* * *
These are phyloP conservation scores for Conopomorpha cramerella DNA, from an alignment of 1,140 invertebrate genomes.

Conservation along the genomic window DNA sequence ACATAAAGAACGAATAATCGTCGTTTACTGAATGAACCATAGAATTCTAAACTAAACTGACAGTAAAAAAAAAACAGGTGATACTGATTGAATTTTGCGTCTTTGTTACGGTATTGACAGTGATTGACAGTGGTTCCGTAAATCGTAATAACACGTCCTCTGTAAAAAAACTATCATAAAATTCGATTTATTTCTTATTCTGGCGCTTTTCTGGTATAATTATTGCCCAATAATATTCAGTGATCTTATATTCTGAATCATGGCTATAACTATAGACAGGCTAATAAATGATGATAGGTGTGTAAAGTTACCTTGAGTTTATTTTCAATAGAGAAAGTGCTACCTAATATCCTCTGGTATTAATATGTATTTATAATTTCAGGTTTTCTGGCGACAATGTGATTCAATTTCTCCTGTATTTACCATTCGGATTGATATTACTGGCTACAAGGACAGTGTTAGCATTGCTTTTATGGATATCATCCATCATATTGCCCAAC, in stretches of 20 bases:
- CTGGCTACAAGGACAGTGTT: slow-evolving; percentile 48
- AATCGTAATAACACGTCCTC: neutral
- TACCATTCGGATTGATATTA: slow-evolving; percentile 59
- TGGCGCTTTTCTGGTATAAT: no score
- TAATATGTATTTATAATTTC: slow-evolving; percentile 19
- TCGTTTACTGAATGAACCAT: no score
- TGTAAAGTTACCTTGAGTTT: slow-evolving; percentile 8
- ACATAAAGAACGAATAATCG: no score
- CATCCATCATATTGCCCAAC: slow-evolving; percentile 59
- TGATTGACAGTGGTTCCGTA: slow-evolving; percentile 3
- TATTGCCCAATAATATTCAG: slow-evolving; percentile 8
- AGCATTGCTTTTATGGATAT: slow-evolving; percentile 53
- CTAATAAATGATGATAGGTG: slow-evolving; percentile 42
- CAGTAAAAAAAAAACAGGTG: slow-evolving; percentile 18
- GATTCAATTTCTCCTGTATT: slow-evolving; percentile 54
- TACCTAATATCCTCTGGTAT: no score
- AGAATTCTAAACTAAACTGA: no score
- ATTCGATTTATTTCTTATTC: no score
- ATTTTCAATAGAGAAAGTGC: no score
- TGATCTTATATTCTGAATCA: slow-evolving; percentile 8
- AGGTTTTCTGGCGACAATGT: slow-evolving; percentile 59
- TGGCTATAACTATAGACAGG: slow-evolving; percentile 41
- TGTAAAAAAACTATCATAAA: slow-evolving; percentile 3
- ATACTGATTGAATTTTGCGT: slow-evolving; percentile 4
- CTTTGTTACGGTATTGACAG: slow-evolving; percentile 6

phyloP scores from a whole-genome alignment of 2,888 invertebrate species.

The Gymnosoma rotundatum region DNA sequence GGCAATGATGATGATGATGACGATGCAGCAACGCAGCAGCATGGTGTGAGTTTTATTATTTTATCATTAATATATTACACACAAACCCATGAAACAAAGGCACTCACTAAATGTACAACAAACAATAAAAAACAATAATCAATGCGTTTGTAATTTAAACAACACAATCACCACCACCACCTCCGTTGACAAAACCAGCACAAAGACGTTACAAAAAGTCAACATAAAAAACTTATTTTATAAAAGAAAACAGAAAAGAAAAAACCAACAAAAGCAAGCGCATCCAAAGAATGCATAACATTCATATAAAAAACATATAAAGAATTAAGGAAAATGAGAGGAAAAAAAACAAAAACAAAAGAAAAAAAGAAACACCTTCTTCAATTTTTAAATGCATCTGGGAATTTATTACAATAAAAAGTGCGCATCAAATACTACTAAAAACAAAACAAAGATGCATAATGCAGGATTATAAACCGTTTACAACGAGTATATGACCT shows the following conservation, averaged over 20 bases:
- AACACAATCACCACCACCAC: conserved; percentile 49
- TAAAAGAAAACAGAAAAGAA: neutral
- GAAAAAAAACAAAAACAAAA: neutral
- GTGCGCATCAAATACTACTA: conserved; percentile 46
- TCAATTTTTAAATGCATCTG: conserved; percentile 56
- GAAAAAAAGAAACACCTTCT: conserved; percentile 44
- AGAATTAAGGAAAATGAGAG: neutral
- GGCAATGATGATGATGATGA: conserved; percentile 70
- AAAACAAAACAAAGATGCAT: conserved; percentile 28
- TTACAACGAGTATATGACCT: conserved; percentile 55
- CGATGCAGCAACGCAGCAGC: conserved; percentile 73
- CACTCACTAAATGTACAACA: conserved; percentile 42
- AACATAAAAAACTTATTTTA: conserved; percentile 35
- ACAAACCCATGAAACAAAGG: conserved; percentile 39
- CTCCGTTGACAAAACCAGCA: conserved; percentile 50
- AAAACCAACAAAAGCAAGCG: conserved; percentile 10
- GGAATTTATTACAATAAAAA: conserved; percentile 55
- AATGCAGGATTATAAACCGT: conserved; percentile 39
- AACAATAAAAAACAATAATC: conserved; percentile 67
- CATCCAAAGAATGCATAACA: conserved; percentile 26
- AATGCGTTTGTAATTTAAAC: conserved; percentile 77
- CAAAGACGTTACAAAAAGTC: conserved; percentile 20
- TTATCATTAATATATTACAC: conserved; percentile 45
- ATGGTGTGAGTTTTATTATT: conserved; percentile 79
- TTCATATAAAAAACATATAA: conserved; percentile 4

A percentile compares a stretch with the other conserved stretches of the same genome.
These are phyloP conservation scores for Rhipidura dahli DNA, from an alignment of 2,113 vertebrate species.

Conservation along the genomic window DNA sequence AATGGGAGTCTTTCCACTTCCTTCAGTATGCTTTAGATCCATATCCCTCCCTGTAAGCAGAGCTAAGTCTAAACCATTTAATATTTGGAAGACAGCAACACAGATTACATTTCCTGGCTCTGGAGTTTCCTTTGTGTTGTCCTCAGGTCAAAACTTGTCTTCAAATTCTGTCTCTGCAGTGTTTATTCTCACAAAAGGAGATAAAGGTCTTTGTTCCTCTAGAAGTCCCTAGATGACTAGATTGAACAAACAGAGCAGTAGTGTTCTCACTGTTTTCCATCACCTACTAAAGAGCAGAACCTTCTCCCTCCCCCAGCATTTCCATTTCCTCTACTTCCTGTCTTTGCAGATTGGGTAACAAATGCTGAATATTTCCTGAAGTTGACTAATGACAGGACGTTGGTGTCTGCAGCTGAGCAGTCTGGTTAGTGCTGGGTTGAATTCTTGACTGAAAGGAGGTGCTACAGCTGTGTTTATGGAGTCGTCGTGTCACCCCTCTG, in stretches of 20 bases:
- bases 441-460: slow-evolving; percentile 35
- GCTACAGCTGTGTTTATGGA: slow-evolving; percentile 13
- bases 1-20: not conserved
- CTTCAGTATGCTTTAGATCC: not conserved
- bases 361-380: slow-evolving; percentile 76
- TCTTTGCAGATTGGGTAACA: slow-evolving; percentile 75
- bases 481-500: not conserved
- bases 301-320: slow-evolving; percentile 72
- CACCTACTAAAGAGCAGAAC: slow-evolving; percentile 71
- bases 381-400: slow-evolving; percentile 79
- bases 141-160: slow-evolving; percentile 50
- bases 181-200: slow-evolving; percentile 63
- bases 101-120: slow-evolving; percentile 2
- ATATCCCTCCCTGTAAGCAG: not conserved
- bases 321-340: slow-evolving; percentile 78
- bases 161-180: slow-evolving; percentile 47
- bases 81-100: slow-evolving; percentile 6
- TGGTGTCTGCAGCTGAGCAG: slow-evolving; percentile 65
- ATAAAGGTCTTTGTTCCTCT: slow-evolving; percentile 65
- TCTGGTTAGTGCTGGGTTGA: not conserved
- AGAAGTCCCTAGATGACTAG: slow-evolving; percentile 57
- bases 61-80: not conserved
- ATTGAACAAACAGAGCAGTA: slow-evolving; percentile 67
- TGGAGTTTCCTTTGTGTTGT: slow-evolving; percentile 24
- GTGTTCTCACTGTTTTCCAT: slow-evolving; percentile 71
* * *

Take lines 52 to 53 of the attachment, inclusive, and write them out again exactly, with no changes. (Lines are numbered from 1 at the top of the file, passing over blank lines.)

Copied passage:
- TTATCATTAATATATTACAC: conserved; percentile 45
- ATGGTGTGAGTTTTATTATT: conserved; percentile 79